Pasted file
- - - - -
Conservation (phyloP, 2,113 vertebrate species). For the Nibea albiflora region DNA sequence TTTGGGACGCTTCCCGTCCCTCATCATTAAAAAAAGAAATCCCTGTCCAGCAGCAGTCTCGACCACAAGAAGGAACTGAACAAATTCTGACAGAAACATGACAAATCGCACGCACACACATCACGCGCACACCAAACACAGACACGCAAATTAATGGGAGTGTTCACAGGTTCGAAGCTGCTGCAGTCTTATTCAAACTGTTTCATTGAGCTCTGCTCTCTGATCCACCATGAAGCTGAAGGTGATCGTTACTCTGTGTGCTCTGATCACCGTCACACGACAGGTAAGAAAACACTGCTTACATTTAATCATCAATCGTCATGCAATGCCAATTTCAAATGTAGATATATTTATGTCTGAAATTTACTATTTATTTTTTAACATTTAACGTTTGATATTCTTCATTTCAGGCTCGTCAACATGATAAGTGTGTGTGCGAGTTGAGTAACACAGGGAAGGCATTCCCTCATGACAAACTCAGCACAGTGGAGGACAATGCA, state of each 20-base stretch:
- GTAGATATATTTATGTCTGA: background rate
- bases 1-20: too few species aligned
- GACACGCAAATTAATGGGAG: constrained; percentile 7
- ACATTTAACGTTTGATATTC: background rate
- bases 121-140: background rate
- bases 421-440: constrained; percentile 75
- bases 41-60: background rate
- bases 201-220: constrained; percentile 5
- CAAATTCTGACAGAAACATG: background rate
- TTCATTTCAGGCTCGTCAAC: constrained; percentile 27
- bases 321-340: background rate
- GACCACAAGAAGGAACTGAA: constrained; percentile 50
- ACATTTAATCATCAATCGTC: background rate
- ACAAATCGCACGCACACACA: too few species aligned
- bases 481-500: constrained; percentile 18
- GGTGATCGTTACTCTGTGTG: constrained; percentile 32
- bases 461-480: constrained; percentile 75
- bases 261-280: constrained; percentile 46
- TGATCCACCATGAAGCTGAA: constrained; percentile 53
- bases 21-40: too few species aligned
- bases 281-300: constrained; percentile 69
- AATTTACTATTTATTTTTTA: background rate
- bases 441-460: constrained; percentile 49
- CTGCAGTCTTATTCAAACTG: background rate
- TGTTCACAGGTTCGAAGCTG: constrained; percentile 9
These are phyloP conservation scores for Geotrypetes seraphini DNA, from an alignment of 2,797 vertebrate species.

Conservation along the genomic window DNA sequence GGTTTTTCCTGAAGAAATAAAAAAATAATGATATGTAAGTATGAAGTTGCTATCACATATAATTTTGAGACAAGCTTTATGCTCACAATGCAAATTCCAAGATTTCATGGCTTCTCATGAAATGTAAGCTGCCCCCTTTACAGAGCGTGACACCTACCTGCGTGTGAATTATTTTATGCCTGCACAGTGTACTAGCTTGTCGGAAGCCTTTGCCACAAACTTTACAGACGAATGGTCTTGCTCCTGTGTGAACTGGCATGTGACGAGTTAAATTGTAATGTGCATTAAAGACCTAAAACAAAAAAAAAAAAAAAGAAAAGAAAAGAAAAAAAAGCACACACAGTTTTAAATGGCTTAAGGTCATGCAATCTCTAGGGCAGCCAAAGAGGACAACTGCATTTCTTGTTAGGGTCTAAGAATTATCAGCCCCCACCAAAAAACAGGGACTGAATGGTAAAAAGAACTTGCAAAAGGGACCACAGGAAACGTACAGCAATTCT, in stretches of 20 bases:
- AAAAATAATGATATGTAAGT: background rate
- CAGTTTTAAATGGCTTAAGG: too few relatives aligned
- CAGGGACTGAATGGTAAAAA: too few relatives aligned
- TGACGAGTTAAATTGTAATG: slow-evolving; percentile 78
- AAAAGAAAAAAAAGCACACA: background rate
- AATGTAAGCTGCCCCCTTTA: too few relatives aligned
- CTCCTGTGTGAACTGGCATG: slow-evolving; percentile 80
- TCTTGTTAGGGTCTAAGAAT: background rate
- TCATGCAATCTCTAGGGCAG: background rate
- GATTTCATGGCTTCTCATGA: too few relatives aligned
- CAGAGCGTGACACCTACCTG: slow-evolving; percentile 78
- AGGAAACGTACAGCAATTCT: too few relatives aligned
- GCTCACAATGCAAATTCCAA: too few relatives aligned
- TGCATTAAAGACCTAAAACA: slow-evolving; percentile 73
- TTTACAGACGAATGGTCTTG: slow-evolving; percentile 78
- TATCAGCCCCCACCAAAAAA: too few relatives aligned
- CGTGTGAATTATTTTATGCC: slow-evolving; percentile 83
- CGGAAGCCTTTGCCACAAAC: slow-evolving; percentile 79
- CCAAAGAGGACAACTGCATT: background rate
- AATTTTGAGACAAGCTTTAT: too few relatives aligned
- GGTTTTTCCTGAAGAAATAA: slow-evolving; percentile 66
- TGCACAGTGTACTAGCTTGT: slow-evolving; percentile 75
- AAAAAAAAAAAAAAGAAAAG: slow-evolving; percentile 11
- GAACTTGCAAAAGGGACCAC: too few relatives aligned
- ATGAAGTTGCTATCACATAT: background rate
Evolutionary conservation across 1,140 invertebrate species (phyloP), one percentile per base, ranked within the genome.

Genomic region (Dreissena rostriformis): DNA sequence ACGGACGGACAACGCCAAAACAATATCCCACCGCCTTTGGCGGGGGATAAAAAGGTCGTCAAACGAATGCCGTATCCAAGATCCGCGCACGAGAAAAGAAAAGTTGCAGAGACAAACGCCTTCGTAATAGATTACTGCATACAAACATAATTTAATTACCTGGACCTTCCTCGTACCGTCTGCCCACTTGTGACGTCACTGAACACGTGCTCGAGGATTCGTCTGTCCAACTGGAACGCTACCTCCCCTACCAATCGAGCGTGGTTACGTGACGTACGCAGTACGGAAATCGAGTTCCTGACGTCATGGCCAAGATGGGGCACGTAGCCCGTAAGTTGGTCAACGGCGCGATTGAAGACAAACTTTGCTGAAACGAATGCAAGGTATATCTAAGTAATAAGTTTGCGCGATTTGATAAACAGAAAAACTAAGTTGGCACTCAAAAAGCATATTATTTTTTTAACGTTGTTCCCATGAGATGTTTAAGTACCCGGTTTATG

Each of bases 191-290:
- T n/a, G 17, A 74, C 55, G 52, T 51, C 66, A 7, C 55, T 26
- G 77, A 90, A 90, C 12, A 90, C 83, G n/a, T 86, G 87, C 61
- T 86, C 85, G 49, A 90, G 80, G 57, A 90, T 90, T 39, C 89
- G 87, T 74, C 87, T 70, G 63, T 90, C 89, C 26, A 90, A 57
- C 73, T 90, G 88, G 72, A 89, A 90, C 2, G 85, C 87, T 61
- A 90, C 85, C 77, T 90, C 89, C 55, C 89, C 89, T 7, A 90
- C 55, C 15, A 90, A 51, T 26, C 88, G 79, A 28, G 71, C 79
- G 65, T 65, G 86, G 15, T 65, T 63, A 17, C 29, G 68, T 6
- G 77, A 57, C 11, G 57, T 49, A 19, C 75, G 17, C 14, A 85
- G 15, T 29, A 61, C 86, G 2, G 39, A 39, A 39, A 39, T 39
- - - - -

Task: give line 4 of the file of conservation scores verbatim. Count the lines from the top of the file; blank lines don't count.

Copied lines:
- GACACGCAAATTAATGGGAG: constrained; percentile 7